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Thinking about Thursday

Updated: Aug 30, 2018

A few thoughts on what meditating on Christ's suffering through Holy Thursday might tell us about His Church's suffering this Thursday

Dear Friends,

I’ve mentioned to you that Catholics see Christ suffering when they see His body--the Church--suffering. We know too that His suffering is particularly acute when even the slightest harm is done to His little ones, so how great must his suffering be in the midst of our current scandals?

In my mind, then, we are living through a Holy Week of sorts… a time of deeply intense suffering. My community has decided to enter into it in a number of ways—one of which is focusing exclusively on the Sorrowful Mysteries of the Rosary, the Stations of the Cross, and other means of penitential prayer.

So, I’ve been thinking a lot about Holy Week lately, and that got me thinking about Holy Thursday. Wow, did the information scripture leaves us there give us food for thought applicable to our time!

For instance, one of the reasons we are scandalized and shocked by the horror of the current abuses is not only that they are horrifying in themselves, but because they were committed by our priests and bishops—those who we trust most to uphold moral authority, and those who we expect to be most faithful to the Christ Himself.

On Holy Thursday, through the institution of the Eucharist, Christ ordained our first priests and bishops—the apostles. There were 12. (Keep count. That part seems important to me.) And of them, Christ himself said, "one of them is a devil."

"Did I not choose you twelve? Yet is not one of you a devil?" (John 6:70)

Am I reading that right?! Isn't Christ stating the tragic fact right there that He knows, that among the men He chose, lies the devil who will betray Him? It's a fact both as disturbing and as comforting then as it is now.

Quite literally, right after the moment of his ordination, one of those new bishops, Judas, skittered out into the night and betrayed Christ to His suffering and death. If there was a devil among those men then, should it surprise us that there are devils among them now?

However, the betrayal of those first priests and bishops didn’t end there, much like our current scandal doesn't end with just the priests and bishops that committed the horrible acts of abuse, but also extends to those who were quiet or complicit when they could have shown moral courage.

Peter, another of the 12, wasn’t just a new bishop. Peter was the first Pope--the man who Jesus had named the Rock on whom He would build His Church. What did Peter do? After swearing his loyalty to Jesus, he not only fled from the danger of Christ’s arrest, but denied even knowing Him three times.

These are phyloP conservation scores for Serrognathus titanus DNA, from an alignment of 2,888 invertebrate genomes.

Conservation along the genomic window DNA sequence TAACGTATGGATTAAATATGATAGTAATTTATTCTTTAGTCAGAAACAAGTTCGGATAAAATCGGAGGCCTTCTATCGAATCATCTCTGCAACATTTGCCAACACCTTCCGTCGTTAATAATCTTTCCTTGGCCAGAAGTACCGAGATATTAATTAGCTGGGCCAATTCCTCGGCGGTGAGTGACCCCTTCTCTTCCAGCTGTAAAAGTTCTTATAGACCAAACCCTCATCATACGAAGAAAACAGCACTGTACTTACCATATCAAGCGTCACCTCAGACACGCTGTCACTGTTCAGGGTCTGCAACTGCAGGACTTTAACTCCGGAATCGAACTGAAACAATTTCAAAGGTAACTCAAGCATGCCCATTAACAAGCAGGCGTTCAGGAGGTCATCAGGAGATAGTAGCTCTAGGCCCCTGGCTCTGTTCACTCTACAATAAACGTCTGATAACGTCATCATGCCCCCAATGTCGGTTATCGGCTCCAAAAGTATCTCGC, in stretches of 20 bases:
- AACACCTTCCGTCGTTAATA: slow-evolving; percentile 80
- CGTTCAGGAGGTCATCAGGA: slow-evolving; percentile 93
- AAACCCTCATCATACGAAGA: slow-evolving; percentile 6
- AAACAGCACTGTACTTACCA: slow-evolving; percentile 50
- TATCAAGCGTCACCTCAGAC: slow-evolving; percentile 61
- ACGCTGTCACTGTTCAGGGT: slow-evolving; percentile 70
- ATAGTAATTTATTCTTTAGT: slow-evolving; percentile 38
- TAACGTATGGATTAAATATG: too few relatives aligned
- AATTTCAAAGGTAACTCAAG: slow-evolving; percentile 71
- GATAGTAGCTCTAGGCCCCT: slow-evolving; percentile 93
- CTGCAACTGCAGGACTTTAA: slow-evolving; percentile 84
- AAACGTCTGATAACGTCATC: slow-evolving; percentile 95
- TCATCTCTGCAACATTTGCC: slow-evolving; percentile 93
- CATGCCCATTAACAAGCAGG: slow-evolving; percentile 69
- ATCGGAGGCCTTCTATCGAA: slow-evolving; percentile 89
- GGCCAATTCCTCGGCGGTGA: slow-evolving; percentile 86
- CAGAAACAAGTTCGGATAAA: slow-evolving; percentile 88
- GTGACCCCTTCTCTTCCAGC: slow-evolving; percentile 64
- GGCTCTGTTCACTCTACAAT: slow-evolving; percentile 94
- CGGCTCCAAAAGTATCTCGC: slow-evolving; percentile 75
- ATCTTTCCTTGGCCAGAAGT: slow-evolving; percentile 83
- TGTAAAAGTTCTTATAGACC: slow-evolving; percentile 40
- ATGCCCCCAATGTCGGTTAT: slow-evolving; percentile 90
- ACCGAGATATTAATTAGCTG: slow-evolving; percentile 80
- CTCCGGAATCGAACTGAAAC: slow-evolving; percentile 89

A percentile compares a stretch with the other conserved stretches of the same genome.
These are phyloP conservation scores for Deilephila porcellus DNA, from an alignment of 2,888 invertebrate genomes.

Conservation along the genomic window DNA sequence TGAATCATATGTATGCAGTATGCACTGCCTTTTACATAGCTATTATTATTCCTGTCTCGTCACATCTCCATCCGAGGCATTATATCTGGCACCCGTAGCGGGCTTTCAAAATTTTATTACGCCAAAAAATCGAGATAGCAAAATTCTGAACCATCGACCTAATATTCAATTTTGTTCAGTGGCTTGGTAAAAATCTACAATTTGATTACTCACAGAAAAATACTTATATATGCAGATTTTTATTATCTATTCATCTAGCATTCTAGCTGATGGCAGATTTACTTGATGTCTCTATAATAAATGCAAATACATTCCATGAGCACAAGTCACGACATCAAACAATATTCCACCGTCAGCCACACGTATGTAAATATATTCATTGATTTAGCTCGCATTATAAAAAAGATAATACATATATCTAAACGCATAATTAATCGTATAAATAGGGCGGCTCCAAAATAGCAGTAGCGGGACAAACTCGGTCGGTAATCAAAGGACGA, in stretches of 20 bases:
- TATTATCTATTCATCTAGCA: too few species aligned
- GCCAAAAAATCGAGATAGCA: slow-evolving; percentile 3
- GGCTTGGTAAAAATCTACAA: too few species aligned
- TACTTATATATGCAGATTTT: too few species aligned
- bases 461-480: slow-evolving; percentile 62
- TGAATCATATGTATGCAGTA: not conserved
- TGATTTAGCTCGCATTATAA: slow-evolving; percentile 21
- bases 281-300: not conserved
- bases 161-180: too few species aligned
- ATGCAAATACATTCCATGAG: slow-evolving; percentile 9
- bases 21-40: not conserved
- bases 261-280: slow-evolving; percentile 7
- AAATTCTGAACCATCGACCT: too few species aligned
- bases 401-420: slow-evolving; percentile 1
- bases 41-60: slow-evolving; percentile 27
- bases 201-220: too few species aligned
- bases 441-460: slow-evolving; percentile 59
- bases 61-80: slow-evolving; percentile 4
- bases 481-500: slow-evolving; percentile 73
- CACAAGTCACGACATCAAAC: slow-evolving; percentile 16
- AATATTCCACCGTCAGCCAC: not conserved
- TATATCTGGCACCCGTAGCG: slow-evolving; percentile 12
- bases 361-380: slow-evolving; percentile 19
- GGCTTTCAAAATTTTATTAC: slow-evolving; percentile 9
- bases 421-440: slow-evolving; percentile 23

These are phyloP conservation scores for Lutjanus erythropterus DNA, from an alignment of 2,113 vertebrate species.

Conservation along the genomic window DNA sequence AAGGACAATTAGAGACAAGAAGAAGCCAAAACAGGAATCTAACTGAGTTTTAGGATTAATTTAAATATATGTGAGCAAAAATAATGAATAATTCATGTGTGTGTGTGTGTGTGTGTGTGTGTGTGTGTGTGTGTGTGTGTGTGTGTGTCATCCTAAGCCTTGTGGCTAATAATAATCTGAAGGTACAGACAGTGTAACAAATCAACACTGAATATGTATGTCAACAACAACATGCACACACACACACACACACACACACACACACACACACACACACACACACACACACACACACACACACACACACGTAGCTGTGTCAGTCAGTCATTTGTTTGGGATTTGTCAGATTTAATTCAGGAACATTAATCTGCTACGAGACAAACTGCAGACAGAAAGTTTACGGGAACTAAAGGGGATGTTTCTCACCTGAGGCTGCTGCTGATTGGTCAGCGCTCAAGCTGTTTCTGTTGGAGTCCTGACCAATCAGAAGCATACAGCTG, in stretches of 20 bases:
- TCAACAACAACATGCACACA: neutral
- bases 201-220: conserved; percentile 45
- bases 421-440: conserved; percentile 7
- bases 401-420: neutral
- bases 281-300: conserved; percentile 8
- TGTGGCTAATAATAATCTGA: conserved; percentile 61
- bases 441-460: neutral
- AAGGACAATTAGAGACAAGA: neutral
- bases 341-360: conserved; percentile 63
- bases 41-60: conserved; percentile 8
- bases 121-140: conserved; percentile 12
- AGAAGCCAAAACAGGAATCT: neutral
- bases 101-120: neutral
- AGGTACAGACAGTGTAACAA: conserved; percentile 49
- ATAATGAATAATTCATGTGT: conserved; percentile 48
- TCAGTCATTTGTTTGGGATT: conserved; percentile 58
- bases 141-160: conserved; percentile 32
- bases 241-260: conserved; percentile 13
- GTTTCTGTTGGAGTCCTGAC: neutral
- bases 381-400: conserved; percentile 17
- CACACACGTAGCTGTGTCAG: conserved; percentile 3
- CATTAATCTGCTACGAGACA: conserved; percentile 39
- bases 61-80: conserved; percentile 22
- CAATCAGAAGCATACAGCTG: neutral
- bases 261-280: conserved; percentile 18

Christ withdrew on Holy Thursday to the Garden of Gethsemane, where His anxiety was so intense that His sweat was like drops of blood. I can’t possibly know, of course, but I can imagine Him breaking out in that sweat precisely because He saw the Church today—how horribly it would sin against His little ones and how deep the betrayal would be.

At that point, He asked some of his closest friends from among those 12 just to stay awake with Him for an hour or so. Did they have the simple faithfulness just to do that tiny thing—to comfort a friend, let alone the Lord, in obvious extreme distress? Absolutely not.

It got worse from there. Out of 12, only one of those first church leaders actually stood, with His Mother, by Jesus’ side through His passion and death. Just one. It was the beloved disciple and the mystic, John. Perhaps that says something about where our love, prayer life, and closeness to Our Lady should be if we hope to beat the 12-to-1 odds against our faithfulness.

Why does this all strike me? Because scripture seems to be telling us that the sin and betrayal of those in authority is no surprise to Jesus. One was a "devil," in Christ's own words, and most of the others proved themselves to be cowardly and selfish at a critical moment and thus complicit in horrible evil.

If this didn't surprise Christ in the men to whom He entrusted His Church, perhaps it shouldn’t surprise us either. It certainly shouldn’t cause us to lose faith. Knowledge of the tragic frailty of our human shepherds is, in fact, a part of our Faith. Knowledge of its truth despite and through the means of cooperation with our fallen humanity is part of it too.

Did Christ abandon his Church because His Church leaders committed evil and abandoned Him? He did not then, and He promises, even in the most horrible circumstances or in the face of ultimate evil, that He will do so never.

“You are Peter, and on this rock I will build my Church, and the gates of hell will not prevail against it.” (Matt. 16:18)

Let’s pray for the grace that we may be among the few friends who now stay loyal to Jesus in His great suffering.

Stay Catholic, my friends!

Firmum Retineamus,


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